Blog: Pride in Process

I recently read a comment where someone said that the first time they were proud about attending their university was when the basketball team won a big game that they did not expect to win. While congratulations are certainly in order, I was struck by how strange this sounded. Why would someone be that proud about their university team winning a basketball game when they were not even on the team? I can understand being happy, but pride should not be determined only by the result, but also by the effort given.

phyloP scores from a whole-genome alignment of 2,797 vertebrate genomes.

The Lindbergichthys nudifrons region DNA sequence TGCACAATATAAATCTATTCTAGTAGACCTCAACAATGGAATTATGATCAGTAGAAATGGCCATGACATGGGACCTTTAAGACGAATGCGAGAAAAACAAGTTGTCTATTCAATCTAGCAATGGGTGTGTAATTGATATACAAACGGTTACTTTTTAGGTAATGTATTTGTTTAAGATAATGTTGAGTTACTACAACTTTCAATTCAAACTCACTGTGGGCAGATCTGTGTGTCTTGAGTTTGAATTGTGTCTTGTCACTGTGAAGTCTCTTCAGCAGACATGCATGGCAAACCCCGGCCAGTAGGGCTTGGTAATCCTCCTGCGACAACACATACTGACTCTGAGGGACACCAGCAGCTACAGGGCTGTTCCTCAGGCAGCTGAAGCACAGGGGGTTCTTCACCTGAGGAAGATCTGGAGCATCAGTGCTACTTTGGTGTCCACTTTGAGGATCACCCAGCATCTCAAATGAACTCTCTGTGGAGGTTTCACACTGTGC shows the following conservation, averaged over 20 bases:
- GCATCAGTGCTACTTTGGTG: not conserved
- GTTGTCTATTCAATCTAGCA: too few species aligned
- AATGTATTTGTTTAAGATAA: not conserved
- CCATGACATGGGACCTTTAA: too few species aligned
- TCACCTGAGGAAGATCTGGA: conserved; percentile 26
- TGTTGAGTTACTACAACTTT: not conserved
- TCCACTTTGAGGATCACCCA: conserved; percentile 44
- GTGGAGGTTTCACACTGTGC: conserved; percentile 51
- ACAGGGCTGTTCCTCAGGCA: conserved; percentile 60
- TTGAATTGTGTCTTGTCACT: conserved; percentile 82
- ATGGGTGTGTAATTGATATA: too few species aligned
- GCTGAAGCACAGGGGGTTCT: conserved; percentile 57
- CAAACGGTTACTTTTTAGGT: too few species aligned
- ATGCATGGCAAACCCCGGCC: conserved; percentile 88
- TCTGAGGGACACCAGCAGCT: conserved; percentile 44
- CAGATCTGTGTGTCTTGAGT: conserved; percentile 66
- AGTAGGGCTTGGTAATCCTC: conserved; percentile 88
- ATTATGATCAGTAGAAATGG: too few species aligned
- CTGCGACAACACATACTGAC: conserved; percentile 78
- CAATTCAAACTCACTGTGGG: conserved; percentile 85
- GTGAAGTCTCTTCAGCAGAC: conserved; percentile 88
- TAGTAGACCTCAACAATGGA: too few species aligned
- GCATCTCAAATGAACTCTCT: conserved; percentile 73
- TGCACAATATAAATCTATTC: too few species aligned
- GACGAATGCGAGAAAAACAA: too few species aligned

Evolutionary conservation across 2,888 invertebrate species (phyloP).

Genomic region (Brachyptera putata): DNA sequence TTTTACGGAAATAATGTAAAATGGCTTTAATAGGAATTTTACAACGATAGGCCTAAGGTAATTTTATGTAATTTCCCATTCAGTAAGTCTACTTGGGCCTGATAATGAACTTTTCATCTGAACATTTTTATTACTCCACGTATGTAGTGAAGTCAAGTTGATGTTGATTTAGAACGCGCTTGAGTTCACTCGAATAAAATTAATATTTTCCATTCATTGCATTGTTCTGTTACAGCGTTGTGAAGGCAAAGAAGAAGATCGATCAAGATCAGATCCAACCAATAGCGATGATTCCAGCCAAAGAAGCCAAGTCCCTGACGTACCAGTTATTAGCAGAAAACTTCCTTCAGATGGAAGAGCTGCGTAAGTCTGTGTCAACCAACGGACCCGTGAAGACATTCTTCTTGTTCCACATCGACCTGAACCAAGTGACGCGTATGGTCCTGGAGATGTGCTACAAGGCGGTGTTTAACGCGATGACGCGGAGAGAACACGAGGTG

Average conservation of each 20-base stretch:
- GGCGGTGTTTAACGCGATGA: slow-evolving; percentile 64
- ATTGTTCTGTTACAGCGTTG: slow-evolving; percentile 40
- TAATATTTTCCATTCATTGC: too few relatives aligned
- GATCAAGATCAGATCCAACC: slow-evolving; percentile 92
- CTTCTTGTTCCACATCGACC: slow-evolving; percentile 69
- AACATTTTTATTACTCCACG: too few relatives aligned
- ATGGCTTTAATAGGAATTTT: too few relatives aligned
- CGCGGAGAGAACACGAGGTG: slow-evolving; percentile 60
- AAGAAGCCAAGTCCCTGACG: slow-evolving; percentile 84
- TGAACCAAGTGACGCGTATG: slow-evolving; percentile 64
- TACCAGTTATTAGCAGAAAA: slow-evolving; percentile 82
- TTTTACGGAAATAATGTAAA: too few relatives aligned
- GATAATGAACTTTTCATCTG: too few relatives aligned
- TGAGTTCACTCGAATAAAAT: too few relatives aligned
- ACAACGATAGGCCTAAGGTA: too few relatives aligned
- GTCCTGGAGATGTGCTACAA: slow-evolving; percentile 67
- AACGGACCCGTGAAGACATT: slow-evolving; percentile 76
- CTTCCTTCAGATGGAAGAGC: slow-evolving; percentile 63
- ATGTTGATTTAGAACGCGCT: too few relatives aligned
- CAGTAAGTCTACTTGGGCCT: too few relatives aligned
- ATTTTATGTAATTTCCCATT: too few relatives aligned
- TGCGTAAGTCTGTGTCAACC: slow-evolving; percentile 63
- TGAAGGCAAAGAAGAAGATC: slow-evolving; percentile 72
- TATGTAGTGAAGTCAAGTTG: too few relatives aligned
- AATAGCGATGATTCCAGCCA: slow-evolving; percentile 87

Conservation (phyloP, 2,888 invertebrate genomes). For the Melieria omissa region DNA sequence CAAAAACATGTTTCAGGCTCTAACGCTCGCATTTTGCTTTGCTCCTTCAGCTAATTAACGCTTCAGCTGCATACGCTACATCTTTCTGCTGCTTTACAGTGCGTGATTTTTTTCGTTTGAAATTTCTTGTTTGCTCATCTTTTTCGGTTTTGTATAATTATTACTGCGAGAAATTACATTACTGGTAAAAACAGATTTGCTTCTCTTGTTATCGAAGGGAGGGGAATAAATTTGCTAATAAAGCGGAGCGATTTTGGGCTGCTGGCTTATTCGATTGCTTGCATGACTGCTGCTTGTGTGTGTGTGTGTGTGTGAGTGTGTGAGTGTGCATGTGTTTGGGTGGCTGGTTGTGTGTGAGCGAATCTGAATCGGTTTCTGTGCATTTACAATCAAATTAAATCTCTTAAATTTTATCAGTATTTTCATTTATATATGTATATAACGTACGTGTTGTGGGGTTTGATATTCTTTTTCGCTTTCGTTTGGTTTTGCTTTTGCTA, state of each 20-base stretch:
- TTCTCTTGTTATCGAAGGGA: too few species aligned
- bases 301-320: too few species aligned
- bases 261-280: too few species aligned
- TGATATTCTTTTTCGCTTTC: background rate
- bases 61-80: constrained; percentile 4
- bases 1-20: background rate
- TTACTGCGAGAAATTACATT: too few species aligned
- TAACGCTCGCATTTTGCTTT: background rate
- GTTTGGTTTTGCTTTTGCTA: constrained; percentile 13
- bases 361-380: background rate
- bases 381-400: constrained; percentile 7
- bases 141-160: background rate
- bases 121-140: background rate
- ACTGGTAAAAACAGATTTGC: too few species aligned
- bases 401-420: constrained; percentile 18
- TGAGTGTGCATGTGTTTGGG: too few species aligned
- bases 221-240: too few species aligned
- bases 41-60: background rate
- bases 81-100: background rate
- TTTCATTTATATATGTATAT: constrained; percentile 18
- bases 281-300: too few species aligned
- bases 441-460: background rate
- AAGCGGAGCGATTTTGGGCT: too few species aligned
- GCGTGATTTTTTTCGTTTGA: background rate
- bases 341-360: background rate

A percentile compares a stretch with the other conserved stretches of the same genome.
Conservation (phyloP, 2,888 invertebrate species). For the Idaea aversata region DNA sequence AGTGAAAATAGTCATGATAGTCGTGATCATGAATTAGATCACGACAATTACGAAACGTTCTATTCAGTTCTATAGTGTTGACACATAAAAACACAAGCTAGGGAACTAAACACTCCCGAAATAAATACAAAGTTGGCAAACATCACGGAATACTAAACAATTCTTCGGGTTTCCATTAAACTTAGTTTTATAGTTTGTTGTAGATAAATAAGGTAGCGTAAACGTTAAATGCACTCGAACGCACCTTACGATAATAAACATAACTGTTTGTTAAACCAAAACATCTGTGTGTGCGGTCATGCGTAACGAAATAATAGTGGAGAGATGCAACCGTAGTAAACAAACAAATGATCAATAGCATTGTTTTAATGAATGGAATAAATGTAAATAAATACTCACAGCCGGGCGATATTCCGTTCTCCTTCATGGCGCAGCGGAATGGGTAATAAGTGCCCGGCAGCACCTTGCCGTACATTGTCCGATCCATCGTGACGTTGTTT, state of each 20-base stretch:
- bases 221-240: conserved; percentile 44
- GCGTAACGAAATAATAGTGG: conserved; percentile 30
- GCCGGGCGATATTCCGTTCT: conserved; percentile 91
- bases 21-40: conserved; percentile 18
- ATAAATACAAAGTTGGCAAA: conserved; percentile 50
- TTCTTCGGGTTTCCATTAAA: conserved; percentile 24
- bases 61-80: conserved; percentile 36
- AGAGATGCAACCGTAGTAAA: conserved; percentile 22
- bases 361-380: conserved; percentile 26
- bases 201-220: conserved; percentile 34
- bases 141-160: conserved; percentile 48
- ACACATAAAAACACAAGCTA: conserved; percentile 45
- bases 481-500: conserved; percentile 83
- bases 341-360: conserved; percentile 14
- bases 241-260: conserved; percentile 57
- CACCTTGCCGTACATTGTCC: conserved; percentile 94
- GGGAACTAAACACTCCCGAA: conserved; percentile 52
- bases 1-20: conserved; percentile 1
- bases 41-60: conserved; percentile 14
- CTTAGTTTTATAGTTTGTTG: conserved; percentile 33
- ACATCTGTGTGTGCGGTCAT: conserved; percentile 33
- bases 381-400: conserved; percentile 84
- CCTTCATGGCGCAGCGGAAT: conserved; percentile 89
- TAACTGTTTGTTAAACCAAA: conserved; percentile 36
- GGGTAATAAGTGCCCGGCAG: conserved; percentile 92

Try to think of this not from the standpoint of a university basketball team, but of a child. We often tell children that we are proud of them, even when they lose. We do this because they did the best they could, and that is what they should be proud of. Saying to a child that we are proud of them only when they win sends a message that their worth is connected only to the outcome. If they feel that they are worthy only when they are a success, they will choose not to try anything, rather than risk failure. Pride should come from the process, and the best thing that we can give our children, and ourselves, is the courage and the confidence to try new things.

What is something that you never did because you felt that you would have “won” only if you had succeeded?

Brian Hock, CMA, CIA

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